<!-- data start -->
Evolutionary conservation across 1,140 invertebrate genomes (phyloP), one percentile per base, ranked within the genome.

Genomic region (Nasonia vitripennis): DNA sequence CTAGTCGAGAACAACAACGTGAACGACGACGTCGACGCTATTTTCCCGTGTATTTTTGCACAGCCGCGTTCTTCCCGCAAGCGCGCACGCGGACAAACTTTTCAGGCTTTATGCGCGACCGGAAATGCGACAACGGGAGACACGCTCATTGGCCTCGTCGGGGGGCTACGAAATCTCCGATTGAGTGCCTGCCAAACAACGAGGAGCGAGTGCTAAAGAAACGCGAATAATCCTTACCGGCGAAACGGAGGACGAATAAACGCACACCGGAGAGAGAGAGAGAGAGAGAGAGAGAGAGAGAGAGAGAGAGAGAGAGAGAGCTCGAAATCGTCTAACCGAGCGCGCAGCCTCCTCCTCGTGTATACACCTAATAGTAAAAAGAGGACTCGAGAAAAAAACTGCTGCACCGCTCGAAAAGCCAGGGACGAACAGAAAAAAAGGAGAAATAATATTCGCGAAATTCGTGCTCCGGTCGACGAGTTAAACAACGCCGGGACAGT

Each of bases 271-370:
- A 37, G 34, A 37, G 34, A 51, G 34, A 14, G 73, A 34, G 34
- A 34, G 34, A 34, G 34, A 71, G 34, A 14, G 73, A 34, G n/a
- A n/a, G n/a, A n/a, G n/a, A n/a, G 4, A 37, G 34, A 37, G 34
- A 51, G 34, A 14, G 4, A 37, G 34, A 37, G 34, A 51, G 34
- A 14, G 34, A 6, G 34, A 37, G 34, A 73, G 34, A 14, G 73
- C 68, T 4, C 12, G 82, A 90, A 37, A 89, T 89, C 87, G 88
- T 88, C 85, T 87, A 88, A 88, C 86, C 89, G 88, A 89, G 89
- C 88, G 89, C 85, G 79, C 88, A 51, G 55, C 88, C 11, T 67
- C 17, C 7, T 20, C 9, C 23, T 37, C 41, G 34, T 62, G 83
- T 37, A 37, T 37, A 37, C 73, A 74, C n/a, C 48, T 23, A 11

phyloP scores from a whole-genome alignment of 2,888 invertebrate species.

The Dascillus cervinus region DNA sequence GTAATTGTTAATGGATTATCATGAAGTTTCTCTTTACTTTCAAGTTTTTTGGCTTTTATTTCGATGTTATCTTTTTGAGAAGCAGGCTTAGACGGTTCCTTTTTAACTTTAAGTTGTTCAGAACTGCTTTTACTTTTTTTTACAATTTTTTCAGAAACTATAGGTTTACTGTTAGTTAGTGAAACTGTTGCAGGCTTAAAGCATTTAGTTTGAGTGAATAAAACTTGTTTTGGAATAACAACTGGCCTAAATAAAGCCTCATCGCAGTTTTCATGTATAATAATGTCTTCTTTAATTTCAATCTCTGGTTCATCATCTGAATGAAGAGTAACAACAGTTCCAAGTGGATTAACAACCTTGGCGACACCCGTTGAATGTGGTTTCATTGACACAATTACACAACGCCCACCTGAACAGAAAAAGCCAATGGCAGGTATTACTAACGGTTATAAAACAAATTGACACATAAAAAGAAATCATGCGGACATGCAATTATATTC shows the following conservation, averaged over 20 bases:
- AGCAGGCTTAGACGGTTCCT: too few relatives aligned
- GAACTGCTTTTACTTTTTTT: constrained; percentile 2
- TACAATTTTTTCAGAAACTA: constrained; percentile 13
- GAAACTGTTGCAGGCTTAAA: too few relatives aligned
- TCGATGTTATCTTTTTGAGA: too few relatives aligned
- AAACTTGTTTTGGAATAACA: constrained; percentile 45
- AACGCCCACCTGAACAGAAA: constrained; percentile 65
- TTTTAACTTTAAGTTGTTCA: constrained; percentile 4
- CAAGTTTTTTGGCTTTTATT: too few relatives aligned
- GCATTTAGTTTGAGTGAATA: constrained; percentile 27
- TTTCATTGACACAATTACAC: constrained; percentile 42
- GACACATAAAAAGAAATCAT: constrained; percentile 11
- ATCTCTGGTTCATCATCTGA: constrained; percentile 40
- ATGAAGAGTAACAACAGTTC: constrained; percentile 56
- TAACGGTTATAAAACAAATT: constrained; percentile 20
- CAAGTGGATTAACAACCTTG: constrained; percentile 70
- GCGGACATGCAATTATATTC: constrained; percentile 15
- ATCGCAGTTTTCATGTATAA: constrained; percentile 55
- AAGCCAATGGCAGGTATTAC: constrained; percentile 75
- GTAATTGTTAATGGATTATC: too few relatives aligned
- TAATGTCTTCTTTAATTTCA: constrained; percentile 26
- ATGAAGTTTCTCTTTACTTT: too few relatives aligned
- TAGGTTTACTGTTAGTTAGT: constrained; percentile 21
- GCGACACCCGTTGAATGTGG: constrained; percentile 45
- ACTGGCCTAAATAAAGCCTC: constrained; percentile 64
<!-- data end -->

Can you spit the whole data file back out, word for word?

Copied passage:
Evolutionary conservation across 1,140 invertebrate genomes (phyloP), one percentile per base, ranked within the genome.

Genomic region (Nasonia vitripennis): DNA sequence CTAGTCGAGAACAACAACGTGAACGACGACGTCGACGCTATTTTCCCGTGTATTTTTGCACAGCCGCGTTCTTCCCGCAAGCGCGCACGCGGACAAACTTTTCAGGCTTTATGCGCGACCGGAAATGCGACAACGGGAGACACGCTCATTGGCCTCGTCGGGGGGCTACGAAATCTCCGATTGAGTGCCTGCCAAACAACGAGGAGCGAGTGCTAAAGAAACGCGAATAATCCTTACCGGCGAAACGGAGGACGAATAAACGCACACCGGAGAGAGAGAGAGAGAGAGAGAGAGAGAGAGAGAGAGAGAGAGAGAGAGAGCTCGAAATCGTCTAACCGAGCGCGCAGCCTCCTCCTCGTGTATACACCTAATAGTAAAAAGAGGACTCGAGAAAAAAACTGCTGCACCGCTCGAAAAGCCAGGGACGAACAGAAAAAAAGGAGAAATAATATTCGCGAAATTCGTGCTCCGGTCGACGAGTTAAACAACGCCGGGACAGT

Each of bases 271-370:
- A 37, G 34, A 37, G 34, A 51, G 34, A 14, G 73, A 34, G 34
- A 34, G 34, A 34, G 34, A 71, G 34, A 14, G 73, A 34, G n/a
- A n/a, G n/a, A n/a, G n/a, A n/a, G 4, A 37, G 34, A 37, G 34
- A 51, G 34, A 14, G 4, A 37, G 34, A 37, G 34, A 51, G 34
- A 14, G 34, A 6, G 34, A 37, G 34, A 73, G 34, A 14, G 73
- C 68, T 4, C 12, G 82, A 90, A 37, A 89, T 89, C 87, G 88
- T 88, C 85, T 87, A 88, A 88, C 86, C 89, G 88, A 89, G 89
- C 88, G 89, C 85, G 79, C 88, A 51, G 55, C 88, C 11, T 67
- C 17, C 7, T 20, C 9, C 23, T 37, C 41, G 34, T 62, G 83
- T 37, A 37, T 37, A 37, C 73, A 74, C n/a, C 48, T 23, A 11

phyloP scores from a whole-genome alignment of 2,888 invertebrate species.

The Dascillus cervinus region DNA sequence GTAATTGTTAATGGATTATCATGAAGTTTCTCTTTACTTTCAAGTTTTTTGGCTTTTATTTCGATGTTATCTTTTTGAGAAGCAGGCTTAGACGGTTCCTTTTTAACTTTAAGTTGTTCAGAACTGCTTTTACTTTTTTTTACAATTTTTTCAGAAACTATAGGTTTACTGTTAGTTAGTGAAACTGTTGCAGGCTTAAAGCATTTAGTTTGAGTGAATAAAACTTGTTTTGGAATAACAACTGGCCTAAATAAAGCCTCATCGCAGTTTTCATGTATAATAATGTCTTCTTTAATTTCAATCTCTGGTTCATCATCTGAATGAAGAGTAACAACAGTTCCAAGTGGATTAACAACCTTGGCGACACCCGTTGAATGTGGTTTCATTGACACAATTACACAACGCCCACCTGAACAGAAAAAGCCAATGGCAGGTATTACTAACGGTTATAAAACAAATTGACACATAAAAAGAAATCATGCGGACATGCAATTATATTC shows the following conservation, averaged over 20 bases:
- AGCAGGCTTAGACGGTTCCT: too few relatives aligned
- GAACTGCTTTTACTTTTTTT: constrained; percentile 2
- TACAATTTTTTCAGAAACTA: constrained; percentile 13
- GAAACTGTTGCAGGCTTAAA: too few relatives aligned
- TCGATGTTATCTTTTTGAGA: too few relatives aligned
- AAACTTGTTTTGGAATAACA: constrained; percentile 45
- AACGCCCACCTGAACAGAAA: constrained; percentile 65
- TTTTAACTTTAAGTTGTTCA: constrained; percentile 4
- CAAGTTTTTTGGCTTTTATT: too few relatives aligned
- GCATTTAGTTTGAGTGAATA: constrained; percentile 27
- TTTCATTGACACAATTACAC: constrained; percentile 42
- GACACATAAAAAGAAATCAT: constrained; percentile 11
- ATCTCTGGTTCATCATCTGA: constrained; percentile 40
- ATGAAGAGTAACAACAGTTC: constrained; percentile 56
- TAACGGTTATAAAACAAATT: constrained; percentile 20
- CAAGTGGATTAACAACCTTG: constrained; percentile 70
- GCGGACATGCAATTATATTC: constrained; percentile 15
- ATCGCAGTTTTCATGTATAA: constrained; percentile 55
- AAGCCAATGGCAGGTATTAC: constrained; percentile 75
- GTAATTGTTAATGGATTATC: too few relatives aligned
- TAATGTCTTCTTTAATTTCA: constrained; percentile 26
- ATGAAGTTTCTCTTTACTTT: too few relatives aligned
- TAGGTTTACTGTTAGTTAGT: constrained; percentile 21
- GCGACACCCGTTGAATGTGG: constrained; percentile 45
- ACTGGCCTAAATAAAGCCTC: constrained; percentile 64